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Servant of the Lord

Member Since 24 Sep 2005
Online Last Active Today, 02:36 PM

Posts I've Made

In Topic: Is this concerning or just laughable?

Today, 01:30 PM

More to the point, do we have much reason to believe that people wouldn't happily enjoy games just like the current standard "guy rescues damsel in distress", but with the genders flipped?

I think that'd be enjoyable; I'd enjoy playing them if they're done well.

While we can't find many (or any?) games that are a direct reversal of one specific trope ("damsel in distress"), that doesn't automatically mean no games cater to females. Obviously there are some dumb games like "Barbie vs Hellokitty Shopping Adventure!" (not a real game), but those games likely don't actually appeal to females unless they are under 10 years old. What I mean is, there are genres that are popular with women that are targeted at women. So the industry as a whole aren't completely ignoring them - it's the >$100 million AAA games that are (mostly) ignoring them (despite women also playing those AAA games).
 

It's interesting that so many guys, young and old, have watched My Little Pony. Myself included, though not fanatically. The reason for this, I think, is because the characters, while seemingly cliched on the surface, are actually richer and deeper than most, so they stand out amidst the a lack of creativity elsewhere.

Honestly, I've read and watched alot more children books and shows recently, because it seems to me there are a new generation of writers who, unable to get multi-million dollar budgets given to them for mainstream movies and shows, are able to get the funding for writing children's shows, and putting real creativity into those worlds and characters.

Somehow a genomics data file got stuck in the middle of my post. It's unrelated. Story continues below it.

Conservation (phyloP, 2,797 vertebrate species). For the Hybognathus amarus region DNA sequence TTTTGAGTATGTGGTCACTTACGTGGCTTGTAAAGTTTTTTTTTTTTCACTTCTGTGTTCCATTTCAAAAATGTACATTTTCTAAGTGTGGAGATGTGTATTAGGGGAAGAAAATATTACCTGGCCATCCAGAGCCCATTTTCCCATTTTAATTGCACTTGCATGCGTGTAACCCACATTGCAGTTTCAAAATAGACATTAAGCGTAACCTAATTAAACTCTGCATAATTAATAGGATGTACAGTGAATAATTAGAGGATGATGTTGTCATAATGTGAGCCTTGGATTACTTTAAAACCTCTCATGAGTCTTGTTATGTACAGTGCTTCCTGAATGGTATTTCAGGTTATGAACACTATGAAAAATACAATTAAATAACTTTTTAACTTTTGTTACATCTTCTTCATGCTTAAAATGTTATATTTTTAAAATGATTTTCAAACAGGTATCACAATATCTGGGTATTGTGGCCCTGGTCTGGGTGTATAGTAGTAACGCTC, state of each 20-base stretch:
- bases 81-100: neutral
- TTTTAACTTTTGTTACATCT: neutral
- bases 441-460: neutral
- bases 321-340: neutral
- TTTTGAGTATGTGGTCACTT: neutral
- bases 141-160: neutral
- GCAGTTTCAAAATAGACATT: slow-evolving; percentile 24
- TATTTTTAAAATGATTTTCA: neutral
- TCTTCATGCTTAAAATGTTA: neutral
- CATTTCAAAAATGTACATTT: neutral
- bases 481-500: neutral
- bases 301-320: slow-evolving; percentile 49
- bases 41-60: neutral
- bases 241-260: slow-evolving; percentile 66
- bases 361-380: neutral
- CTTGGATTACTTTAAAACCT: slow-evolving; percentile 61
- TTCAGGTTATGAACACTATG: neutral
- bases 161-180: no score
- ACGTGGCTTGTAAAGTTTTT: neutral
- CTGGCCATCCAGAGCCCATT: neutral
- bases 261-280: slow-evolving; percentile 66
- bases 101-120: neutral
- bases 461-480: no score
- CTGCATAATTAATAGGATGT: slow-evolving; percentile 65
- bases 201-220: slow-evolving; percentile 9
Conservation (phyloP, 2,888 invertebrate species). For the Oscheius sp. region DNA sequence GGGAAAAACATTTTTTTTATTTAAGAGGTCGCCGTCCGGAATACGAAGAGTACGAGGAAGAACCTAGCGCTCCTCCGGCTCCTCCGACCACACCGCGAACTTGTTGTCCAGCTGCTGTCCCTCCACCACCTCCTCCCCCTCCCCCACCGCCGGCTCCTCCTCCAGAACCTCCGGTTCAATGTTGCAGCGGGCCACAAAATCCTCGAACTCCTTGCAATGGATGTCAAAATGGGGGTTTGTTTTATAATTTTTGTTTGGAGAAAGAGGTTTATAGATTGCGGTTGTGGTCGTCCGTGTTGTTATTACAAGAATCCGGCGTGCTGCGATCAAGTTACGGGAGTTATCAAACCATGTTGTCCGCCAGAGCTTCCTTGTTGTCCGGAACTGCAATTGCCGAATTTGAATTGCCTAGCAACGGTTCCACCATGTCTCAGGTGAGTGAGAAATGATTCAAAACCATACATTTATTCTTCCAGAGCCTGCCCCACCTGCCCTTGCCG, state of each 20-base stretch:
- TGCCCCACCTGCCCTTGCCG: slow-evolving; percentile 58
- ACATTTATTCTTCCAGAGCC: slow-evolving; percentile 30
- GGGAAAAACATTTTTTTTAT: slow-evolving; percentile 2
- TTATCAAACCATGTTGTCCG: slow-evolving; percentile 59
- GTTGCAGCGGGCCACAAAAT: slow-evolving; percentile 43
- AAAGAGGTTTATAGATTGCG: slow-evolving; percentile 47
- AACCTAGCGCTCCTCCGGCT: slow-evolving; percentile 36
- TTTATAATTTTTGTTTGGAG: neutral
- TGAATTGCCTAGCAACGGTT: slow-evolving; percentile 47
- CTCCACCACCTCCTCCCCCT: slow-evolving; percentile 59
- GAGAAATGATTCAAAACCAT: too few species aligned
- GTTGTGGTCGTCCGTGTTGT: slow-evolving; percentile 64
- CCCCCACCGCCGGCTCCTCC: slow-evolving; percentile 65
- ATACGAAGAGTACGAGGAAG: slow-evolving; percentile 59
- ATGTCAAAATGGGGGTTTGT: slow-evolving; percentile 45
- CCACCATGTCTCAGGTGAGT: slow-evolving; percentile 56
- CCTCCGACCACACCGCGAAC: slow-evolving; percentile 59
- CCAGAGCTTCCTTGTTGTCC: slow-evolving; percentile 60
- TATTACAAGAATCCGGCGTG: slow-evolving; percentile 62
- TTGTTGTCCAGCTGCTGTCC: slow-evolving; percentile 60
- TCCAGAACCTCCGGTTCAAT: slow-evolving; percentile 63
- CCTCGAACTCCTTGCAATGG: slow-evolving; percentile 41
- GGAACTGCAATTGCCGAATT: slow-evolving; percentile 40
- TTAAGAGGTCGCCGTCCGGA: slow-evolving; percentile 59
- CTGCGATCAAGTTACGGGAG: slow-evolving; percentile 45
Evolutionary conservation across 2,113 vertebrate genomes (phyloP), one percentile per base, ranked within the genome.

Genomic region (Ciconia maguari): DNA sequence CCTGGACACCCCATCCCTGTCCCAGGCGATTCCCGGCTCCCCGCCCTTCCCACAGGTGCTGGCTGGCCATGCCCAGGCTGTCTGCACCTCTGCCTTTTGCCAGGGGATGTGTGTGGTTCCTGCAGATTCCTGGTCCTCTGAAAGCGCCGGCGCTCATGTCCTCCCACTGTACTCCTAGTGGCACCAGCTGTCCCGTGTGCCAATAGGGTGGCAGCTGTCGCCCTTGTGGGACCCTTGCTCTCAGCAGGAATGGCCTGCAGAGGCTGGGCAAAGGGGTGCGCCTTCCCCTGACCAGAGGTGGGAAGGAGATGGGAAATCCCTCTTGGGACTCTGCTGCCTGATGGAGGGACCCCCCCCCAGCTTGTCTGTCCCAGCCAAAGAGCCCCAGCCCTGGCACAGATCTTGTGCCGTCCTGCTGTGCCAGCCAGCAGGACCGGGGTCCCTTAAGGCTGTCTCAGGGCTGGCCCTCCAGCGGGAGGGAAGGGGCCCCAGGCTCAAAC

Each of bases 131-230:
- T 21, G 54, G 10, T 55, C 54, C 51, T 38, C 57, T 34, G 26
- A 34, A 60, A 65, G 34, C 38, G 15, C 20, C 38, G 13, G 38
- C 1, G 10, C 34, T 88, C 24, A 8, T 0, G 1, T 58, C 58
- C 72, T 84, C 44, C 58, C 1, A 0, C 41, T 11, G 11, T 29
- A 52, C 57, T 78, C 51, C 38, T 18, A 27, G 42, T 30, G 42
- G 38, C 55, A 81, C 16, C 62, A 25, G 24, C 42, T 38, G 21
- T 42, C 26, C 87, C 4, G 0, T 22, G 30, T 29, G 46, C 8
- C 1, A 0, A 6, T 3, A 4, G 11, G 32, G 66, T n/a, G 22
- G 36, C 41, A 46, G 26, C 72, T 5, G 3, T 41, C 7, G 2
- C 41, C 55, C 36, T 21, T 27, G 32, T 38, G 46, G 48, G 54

I'm not saying all cliches should be avoided either (anymore than tropes should be avoided - they are tools to use), but that a cliche on its own, does not make a character. At least, not a very deep one.

 

You point out the fantasy of "heroics" and "getting the guy/girl at the end", but, even excluding non-heterosexuals, are men not capable of enjoying gender-flipped versions, and might women not share in such fantasies?


Absolutely - I'd enjoy playing more good female protagonists, and I'd be willing to play even romance-focused ones. I've read, and enjoyed, several of Jane Austen's novels (and the better movie versions) - which are female protagonists falling in love with, or winning over, the males. What I especially loved about those, is all the characters were flawed in different ways. The men and women all had human flaws, even the side characters, most also had good strengths as well, and the characters weren't stereotypes or cliches. Pride and Prejudice was especially good at that and, in my opinion, even sets you up and then reverses the flaws in the female protagonist and the male she despises who, "against my better judgements" has fallen in love with her - it's done really well (she seems prejudiced against him, and he's prideful and snobbish, but as it develops you realize she's prideful and snobbish and he's prejudiced against her - or rather, they are both equally prideful and prejudice, but it swaps the focus of which of their flaws are in focus).

That's what we need in games, IMO. Richer characters, all around. Once we have a wider variety of richer characters, instead of two-dimensional cookie-cutter characters, I think it'd naturally occur that greater diversity in character ensembles, protagonists, and antagonists, will come out of it.

There are some interesting characters in games, but it's usually the interesting characters in the midst of a cast of cliches, and even the interesting characters often lack depth.

In Pride and Prejudice, every side-characters are also fantastic and made real (but not defined by) their flaws and strengths. And the characters you hate, you love to hate. They aren't annoying, like some videogame or movie characters, they are flawed, and you love to hate them for their actions that result from their flaws. I think almost any character in a show or game or movie that annoys you, as the consumer, is bad writing. If a character is annoying, the character should be annoying to the other characters within the game, but not annoying to the player. The player should be able to enjoy every character, the villains, the protagonist, the party-members, the plot characters, the side characters, everyone.